While you may prepare for typical emergencies, it is most important to be prepared for the unexpected moments.
It only took a moment. In the spring of 2017, a life was lost in a Charlotte, North Carolina pool. It wasn’t the life of a member in an incident for which they were prepared. It was in the still quiet of the morning when a young lifeguard on duty was just opening the pool. It was her bod – still in street clothes – that was found just before seven in the morning, unresponsive in the water after experiencing a seizure and falling into the pool. It was a swift and unexpected moment.
While it is easy to prepare for the more common emergency like a young child struggling to swim, it is much harder to anticipate the unexpected, such as a well-trained lifeguard having a medical event or falling into a pool with no one around to help. Drowning is fast and silent and can claim a victim in less than 60 seconds.
The following are four actions you can take to better prepare for the unexpected at your aquatics center.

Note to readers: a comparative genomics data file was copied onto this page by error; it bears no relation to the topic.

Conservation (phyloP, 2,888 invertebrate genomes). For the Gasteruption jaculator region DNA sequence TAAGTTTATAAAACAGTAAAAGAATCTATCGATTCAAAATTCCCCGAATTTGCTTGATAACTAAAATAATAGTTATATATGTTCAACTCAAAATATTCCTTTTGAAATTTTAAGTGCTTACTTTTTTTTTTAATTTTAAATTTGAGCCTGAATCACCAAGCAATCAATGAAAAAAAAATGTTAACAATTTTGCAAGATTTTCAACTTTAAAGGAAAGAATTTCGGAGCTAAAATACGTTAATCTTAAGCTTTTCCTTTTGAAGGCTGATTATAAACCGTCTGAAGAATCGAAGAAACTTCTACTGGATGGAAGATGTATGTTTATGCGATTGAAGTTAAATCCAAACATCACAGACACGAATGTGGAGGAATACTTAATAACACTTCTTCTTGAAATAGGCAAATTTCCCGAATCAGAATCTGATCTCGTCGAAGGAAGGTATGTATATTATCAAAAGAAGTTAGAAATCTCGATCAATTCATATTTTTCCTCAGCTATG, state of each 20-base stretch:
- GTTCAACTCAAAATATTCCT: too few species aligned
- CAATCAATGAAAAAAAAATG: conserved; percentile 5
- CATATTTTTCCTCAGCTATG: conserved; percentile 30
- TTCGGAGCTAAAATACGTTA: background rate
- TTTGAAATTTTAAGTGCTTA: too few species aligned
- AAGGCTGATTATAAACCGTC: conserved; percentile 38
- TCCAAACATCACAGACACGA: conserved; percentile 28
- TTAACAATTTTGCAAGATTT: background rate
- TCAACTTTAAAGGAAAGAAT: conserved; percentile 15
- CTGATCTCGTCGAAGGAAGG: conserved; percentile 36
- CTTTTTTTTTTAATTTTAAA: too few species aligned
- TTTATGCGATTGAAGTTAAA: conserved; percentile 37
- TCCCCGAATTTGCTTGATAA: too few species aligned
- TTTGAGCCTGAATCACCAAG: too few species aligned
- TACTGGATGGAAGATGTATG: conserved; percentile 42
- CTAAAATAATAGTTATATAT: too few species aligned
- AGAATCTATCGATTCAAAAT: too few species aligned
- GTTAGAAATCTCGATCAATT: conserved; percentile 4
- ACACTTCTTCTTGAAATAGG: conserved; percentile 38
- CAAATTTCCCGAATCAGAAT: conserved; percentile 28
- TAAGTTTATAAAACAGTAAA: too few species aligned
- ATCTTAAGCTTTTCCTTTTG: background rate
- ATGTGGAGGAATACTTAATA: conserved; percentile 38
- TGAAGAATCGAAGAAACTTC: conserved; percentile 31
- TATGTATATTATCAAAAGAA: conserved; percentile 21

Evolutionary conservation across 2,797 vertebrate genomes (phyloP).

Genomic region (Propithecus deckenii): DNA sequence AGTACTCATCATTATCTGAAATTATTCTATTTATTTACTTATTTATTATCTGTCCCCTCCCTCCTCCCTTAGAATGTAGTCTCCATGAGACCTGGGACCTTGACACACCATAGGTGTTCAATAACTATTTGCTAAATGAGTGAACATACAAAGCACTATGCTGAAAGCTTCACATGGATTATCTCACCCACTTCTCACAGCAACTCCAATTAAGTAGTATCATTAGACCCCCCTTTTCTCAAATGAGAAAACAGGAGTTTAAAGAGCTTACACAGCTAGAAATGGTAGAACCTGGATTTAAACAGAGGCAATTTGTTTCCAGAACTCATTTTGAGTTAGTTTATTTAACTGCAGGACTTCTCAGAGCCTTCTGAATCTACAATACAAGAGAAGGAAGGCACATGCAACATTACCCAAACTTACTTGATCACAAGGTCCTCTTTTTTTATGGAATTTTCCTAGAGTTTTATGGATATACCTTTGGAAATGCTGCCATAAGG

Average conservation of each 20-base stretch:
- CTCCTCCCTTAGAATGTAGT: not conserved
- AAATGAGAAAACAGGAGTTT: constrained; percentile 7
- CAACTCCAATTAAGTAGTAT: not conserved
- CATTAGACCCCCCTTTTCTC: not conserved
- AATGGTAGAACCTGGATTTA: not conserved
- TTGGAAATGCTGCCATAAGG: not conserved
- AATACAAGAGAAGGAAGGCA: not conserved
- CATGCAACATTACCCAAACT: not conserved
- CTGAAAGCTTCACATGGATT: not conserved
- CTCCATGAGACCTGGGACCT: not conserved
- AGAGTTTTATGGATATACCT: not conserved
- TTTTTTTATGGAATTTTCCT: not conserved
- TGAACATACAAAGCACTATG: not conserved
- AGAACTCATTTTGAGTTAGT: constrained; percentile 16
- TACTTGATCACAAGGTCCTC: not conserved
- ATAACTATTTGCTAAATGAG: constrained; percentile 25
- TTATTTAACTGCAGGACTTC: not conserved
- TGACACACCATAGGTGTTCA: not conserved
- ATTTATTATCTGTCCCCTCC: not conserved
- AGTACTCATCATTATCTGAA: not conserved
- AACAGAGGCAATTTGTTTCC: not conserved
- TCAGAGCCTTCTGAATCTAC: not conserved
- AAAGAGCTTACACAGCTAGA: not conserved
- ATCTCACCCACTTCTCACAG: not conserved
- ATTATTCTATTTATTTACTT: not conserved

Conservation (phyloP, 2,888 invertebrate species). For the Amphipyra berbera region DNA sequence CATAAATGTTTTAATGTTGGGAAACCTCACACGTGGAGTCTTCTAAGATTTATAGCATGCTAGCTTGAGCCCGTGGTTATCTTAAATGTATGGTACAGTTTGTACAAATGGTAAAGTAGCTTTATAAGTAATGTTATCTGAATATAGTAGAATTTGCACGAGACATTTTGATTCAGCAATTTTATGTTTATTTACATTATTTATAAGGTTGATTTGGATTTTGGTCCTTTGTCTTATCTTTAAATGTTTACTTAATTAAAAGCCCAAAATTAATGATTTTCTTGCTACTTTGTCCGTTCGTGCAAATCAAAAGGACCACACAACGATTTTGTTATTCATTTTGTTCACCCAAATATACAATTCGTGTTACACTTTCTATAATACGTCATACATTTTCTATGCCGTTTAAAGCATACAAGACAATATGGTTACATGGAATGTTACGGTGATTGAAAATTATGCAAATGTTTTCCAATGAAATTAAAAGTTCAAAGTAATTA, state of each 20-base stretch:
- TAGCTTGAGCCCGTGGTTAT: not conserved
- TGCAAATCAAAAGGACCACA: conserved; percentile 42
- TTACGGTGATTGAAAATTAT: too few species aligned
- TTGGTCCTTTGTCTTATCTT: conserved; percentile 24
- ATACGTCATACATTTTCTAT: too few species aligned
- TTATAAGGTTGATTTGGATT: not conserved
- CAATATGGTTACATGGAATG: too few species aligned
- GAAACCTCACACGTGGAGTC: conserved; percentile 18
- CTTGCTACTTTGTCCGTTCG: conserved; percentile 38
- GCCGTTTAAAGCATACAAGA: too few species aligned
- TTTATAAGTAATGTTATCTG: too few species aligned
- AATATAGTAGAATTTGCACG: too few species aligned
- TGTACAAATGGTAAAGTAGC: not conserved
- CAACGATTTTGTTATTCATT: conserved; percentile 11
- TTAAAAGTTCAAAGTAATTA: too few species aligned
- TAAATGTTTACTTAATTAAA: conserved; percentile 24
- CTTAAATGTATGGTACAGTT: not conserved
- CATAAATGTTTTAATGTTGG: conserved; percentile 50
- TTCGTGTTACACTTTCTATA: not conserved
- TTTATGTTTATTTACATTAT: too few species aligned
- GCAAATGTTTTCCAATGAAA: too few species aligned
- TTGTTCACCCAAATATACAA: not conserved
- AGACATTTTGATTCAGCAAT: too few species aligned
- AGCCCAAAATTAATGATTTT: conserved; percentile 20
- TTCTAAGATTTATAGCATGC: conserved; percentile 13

1. Create a plan of action for emergency or unexpected situations. These can involve natural disasters such as storms or earthquakes – dependent on where you are located – or might just occur when the pool is not open and there’s no one around. Create a plan of action and run drills that take these possibilities into account. Below are some example situations to include in your plan:
2. Invest in the best aquatics equipment. The best life-saving equipment is always worth the investment. Emergency notification devices such as those automatically triggered by submersion into water or a fall can shave seconds off rescue time. When drowning can happen in less than 60 seconds, this might make the difference between life and loss.
3. Always have a backup and work in pairs whenever possible. The young Charlotte lifeguard might have survived if someone else was nearby when she fell in the pool. Lifeguards are susceptible to a drowning incident like anyone else, so try to put two lifeguards on duty at a time whenever possible.
4. Do your research. To best prepare for the unexpected, start a dialogue with your peers to share your ideas and learn from others. Talk to other aquatics directors and lifeguards to hear their stories of different emergency experiences and unique solutions they may have found to prepare and respond. Knowledge and resource sharing might be our best line of defense against aquatics accidents and loss of life.
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